When you want or need to buy a new car, you inevitably face the dilemma of when is the best time to buy. In a way, it’s like trying to time the stock market: all sorts of factors can come into play. But with new cars, there are certain times of the year when making a purchase just make more sense. September is one of them.
Check out these eight good reasons why September is a great time to buy a new car – and get out there shopping.
Dealers are trying to clear out the old – to make way for the new. Scattered among dealers’ lots are likely to be a good number of last-year’s models. To have room for the 2015 products dealers want to stock their showrooms and lots with, they have to broom out the old models. Even if a 2014 (or 2013, for that matter) new car hasn’t been redesigned this year, there’s a certain amount of cache attached to the latest model that prompts dealers to want to get rid of the old, so they can make way for the new. This means they’re likely to want to work with you, the prospective buyer, to entice you into buying a 2014 or 2013 new car on their lot.
End of summer incentives and rebates are attractive. Besides being eager to sell you last year’s model, dealers are helped out by the manufacturers with attractive September incentives and rebates, even zero or low interest financing and hard-to-pass-up lease rates. Know what’s available ahead of time and you can probably snag a great new car deal this September, making end of summer much less bittersweet.
Timing is everything. When, exactly, during September should you attempt to buy your new car? That depends on who you ask, but there are a few rules of thumb.
- For one thing, buyers who wait until the end of the month may find salespeople more willing to sacrifice a few dollars profit in order to make their monthly quota by selling you a car. The more cars they sell in September, the fatter their own paychecks are going to be.
- Shop during the week when there’s less foot traffic in the showroom and on the lots. Salespeople will be able to give you their undivided attention and if you don’t like what you see or hear, you can always just walk. Tuesday and Wednesday are probably the best days.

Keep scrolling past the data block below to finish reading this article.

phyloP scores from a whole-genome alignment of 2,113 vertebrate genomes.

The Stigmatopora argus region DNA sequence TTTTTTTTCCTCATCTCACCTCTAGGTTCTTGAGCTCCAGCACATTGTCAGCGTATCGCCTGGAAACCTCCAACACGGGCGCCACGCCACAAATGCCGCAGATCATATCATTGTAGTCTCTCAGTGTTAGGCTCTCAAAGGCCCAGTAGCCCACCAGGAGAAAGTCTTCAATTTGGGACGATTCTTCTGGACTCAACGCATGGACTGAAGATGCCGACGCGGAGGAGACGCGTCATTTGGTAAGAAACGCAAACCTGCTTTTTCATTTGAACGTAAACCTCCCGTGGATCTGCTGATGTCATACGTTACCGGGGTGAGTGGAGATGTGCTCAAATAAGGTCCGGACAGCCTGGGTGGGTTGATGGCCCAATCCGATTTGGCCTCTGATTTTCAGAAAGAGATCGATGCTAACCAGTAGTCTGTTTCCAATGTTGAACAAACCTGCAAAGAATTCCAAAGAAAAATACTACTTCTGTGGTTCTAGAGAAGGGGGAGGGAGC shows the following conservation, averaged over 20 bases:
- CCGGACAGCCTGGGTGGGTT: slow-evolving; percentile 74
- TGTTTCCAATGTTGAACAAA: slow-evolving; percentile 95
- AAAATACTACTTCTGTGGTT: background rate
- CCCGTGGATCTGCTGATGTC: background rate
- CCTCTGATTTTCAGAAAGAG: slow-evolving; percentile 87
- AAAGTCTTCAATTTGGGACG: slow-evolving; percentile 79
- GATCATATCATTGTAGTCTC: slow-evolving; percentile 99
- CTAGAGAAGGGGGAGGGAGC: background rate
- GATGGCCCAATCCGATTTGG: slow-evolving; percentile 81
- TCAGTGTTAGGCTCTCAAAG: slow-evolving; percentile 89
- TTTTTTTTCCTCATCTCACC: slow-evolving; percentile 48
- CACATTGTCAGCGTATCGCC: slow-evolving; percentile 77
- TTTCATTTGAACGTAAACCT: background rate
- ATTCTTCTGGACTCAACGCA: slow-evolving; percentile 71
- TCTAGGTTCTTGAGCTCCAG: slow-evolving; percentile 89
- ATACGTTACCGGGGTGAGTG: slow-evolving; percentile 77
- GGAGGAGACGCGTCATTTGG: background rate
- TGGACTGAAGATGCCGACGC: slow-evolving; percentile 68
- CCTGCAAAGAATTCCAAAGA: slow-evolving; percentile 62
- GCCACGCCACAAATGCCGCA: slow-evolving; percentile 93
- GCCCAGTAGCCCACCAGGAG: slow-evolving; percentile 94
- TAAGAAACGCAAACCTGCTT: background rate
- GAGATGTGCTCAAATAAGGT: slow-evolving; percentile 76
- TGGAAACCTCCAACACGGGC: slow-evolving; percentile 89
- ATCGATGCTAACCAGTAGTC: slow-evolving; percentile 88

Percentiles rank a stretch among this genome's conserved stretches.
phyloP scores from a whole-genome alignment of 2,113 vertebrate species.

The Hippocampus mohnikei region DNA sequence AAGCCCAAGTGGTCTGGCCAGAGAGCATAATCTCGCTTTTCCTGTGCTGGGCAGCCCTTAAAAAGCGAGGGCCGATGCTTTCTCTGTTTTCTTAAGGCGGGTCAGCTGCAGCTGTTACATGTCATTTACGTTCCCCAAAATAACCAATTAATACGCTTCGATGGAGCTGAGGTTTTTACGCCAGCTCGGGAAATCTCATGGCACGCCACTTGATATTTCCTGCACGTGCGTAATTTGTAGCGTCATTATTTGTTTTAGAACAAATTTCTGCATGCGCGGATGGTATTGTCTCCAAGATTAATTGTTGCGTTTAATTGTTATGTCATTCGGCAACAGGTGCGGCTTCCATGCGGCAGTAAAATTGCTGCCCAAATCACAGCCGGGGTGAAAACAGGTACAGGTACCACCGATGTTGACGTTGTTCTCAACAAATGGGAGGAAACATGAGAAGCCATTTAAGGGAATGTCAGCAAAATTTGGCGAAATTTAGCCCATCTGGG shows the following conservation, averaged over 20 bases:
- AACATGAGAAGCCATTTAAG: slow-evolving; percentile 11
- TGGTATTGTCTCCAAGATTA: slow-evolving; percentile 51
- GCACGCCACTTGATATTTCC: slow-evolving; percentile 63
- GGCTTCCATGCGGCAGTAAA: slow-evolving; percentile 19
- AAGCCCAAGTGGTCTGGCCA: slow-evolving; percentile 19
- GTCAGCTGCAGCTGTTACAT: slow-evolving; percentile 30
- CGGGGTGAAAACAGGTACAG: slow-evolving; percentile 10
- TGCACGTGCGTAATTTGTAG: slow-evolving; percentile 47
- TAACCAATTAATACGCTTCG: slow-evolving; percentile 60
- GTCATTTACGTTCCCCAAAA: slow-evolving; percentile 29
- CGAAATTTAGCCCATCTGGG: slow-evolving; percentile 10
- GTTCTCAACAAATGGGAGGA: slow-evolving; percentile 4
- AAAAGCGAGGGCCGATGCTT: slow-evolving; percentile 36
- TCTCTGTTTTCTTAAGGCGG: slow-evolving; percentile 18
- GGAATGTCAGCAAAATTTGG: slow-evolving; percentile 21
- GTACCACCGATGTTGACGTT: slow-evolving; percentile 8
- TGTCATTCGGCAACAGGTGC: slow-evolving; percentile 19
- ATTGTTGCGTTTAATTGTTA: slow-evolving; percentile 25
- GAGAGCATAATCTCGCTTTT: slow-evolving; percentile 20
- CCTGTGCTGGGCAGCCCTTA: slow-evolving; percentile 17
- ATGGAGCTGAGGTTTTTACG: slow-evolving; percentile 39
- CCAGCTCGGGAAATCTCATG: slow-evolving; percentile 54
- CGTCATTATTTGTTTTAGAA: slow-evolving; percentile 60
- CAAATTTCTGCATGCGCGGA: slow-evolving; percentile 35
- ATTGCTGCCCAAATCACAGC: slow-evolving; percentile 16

- As to what time of day, that’s a bit trickier. If you wait until just before closing thinking that the salesperson will be desperate to write up a deal, you might be wrong. They can just hang up the closed sign and continue negotiating with you. On the other hand, the salesperson might want to get home to dinner or be with the kids, so he or she may be more willing to deal.
Be on the lookout for end-of-design cycle. As previously mentioned, many cars this September are being replaced by all-new or major redesigned models. That translates into potentially lucrative offers dealers are willing to make to get you behind the wheel and to sign on the dotted line for last year’s model. Vehicles getting brand-new top-to-bottom overhauls for 2015 include the , , , , , and , and .
End-of-life-cycle vehicles may really keep some dollars in your wallet. As for cars that the manufacturer has already said aren’t coming back anymore, assuming you like the current model, these may be bargain-basement deals that you may not want to pass up. These include the , , , , , and more.
Consumer sentiment is up slightly. Buoyed by greater optimism about jobs, rising incomes and increasing wealth, consumer sentiment inched up slightly in August. That’s good news for consumers looking to buy a new car in September.
Money is in good supply. While there’s no guarantee rates are going to remain low (when is there ever any guarantee?), currently there are attractive interest rates for new car financing as money is in good supply. Again, this is good news for consumers looking to borrow money to buy a new car this September.
Pent-up demand can be satisfied. If you’ve held out far too long and just can’t (or don’t want to) wait any longer to buy your new car, September is an excellent time to take advantage of the many good deals that are now available.
A few last words of advice: know what you want, get your financing arranged before you head to the dealer, do your shopping and get offers over the Internet first, be ready to negotiate and willing to walk if you don’t like what the dealer is trying to peddle.